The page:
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Sunday, Aug 14, 2022

Sexual harassment hits ugly rut online as two in five report unwelcome encounters

Sexual harassment hits ugly rut online as two in five report unwelcome encounters

Forty percent of Hong Kong teenagers have been the victim of online sexual harassment, with many reporting seeing advertisements for pornography, a Save the Children survey found.
The organization surveyed over 1,300 children and teenagers - aged between eight and 17 - across 16 schools.

It found that teenage sexual abuse occurs nearly twice as often online, with four in 10 respondents saying they have encountered at least one instance of unwelcome sexual solicitation or general exposure.

Further, as many as 131,604 secondary students were virtually "flashed" or sexually harassed at least once in the last year.

"Many of these online advances come in the form of sexual advertisements. It is not hard to imagine how upsetting this could be for a young person - especially if they have never encountered a nude image before," the organization said in its report.

Additionally, one in 20 had received requests for racy photos while 10 percent received requests for sexual information. Further, one in 20 respondents were pressured into sexual acts via the internet.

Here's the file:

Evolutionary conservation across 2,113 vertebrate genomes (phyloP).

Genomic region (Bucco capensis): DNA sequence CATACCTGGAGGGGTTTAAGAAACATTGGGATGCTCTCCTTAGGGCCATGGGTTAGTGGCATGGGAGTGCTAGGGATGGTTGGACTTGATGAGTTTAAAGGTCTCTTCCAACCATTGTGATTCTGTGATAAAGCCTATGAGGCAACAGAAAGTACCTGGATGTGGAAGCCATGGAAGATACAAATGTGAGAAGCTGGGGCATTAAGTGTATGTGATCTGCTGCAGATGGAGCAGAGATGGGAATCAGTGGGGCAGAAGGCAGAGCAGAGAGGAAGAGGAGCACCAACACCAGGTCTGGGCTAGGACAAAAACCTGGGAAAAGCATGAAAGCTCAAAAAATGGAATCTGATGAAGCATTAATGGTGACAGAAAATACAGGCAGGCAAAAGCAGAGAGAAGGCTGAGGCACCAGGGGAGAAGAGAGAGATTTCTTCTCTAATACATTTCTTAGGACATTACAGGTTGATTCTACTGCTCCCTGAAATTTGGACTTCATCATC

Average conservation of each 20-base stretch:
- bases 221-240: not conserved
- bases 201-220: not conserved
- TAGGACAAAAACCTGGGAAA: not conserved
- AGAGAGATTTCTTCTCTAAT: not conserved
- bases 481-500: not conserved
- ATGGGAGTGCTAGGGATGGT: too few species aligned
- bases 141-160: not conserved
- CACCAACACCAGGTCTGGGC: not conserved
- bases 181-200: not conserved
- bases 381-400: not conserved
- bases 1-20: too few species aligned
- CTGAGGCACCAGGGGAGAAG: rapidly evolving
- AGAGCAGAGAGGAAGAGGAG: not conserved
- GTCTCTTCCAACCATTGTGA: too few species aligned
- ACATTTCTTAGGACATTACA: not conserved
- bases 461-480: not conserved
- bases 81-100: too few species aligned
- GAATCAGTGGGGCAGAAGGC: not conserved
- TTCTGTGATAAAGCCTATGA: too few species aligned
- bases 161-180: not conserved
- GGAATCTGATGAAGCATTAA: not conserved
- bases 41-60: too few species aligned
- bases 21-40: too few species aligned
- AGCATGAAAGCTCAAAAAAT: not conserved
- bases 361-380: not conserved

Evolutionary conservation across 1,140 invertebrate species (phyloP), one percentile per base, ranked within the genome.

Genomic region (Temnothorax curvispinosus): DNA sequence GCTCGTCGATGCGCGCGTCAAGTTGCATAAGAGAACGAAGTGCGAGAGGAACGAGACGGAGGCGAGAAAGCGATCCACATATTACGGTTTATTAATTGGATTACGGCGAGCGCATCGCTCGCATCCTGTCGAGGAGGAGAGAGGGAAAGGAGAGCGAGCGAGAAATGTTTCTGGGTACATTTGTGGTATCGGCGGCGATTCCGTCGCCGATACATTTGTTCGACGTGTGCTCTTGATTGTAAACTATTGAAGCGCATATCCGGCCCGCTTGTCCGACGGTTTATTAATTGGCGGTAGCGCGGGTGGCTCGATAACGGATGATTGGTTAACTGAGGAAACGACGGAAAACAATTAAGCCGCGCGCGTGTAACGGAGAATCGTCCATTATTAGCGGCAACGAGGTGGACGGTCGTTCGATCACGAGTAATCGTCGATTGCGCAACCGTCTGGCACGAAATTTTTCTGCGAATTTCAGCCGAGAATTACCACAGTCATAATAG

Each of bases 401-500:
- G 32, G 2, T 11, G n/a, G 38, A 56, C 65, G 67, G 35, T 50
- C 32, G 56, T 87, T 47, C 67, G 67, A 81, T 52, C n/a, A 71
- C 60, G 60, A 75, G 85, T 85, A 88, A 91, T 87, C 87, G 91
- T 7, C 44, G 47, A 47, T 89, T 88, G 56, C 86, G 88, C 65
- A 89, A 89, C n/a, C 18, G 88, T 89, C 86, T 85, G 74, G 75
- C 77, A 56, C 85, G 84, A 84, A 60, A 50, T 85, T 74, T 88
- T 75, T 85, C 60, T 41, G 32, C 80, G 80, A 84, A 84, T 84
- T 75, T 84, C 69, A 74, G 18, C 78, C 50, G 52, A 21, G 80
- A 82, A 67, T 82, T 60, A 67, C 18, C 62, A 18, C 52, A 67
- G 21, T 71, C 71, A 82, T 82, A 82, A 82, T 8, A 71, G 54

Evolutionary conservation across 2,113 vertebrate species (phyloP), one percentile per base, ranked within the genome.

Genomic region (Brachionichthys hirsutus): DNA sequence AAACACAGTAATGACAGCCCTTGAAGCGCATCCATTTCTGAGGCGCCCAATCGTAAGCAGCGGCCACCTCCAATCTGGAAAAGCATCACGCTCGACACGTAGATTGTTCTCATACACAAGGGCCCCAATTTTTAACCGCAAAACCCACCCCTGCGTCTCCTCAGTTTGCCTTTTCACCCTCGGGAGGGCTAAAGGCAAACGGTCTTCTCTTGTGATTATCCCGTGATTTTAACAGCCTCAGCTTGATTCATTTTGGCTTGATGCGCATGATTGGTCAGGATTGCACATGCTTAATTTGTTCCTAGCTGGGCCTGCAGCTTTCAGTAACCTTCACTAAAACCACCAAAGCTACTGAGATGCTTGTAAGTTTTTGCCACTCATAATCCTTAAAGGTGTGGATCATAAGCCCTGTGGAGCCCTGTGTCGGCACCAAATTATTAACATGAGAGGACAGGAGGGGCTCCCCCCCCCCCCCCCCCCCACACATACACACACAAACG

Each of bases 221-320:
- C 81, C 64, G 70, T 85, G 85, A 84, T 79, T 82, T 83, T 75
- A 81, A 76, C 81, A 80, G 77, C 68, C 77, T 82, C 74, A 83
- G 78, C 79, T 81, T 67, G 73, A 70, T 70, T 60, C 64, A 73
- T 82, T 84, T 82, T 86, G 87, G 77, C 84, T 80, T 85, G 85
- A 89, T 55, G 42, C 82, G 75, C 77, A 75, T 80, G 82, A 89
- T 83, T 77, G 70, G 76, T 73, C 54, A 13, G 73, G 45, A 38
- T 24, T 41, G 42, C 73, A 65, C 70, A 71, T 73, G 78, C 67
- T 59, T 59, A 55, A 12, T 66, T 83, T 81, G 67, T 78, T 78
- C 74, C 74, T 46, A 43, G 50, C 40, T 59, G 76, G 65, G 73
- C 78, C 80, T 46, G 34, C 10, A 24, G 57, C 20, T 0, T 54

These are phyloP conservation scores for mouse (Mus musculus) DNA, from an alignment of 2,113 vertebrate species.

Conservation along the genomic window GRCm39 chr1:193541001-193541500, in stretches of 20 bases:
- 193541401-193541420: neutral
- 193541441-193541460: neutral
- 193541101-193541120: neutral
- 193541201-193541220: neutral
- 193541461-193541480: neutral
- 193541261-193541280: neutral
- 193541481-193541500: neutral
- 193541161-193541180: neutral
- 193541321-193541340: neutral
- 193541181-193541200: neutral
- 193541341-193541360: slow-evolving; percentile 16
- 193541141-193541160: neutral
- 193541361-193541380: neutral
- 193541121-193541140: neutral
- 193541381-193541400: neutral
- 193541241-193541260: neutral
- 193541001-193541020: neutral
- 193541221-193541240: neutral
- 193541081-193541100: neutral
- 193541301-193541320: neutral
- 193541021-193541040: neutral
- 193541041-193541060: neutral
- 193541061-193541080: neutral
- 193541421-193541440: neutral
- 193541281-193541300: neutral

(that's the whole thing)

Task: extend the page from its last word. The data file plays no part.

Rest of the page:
Twenty-eight percent said the sexual content they were exposed to online made them feel uncomfortable or scared.

Among them, half said they were distressed by such content once or twice a year while some described it as a daily occurrence.

Youths who have experienced abuse or neglect are at much greater risk of being revictimized online, the organization warned. Bullying was also touched on in the report, with around one in five teenagers having once been the victim of cyberbullying.

The survey's results also indicated physical and online bullying take place in equal measure among youths.

The organization advised authorities to enact digital-inclusion policies that would ensure all youngsters have equal and safe access to the virtual environment.

It also proposed the creation of an online safety commissioner role and an independent body on online safety.
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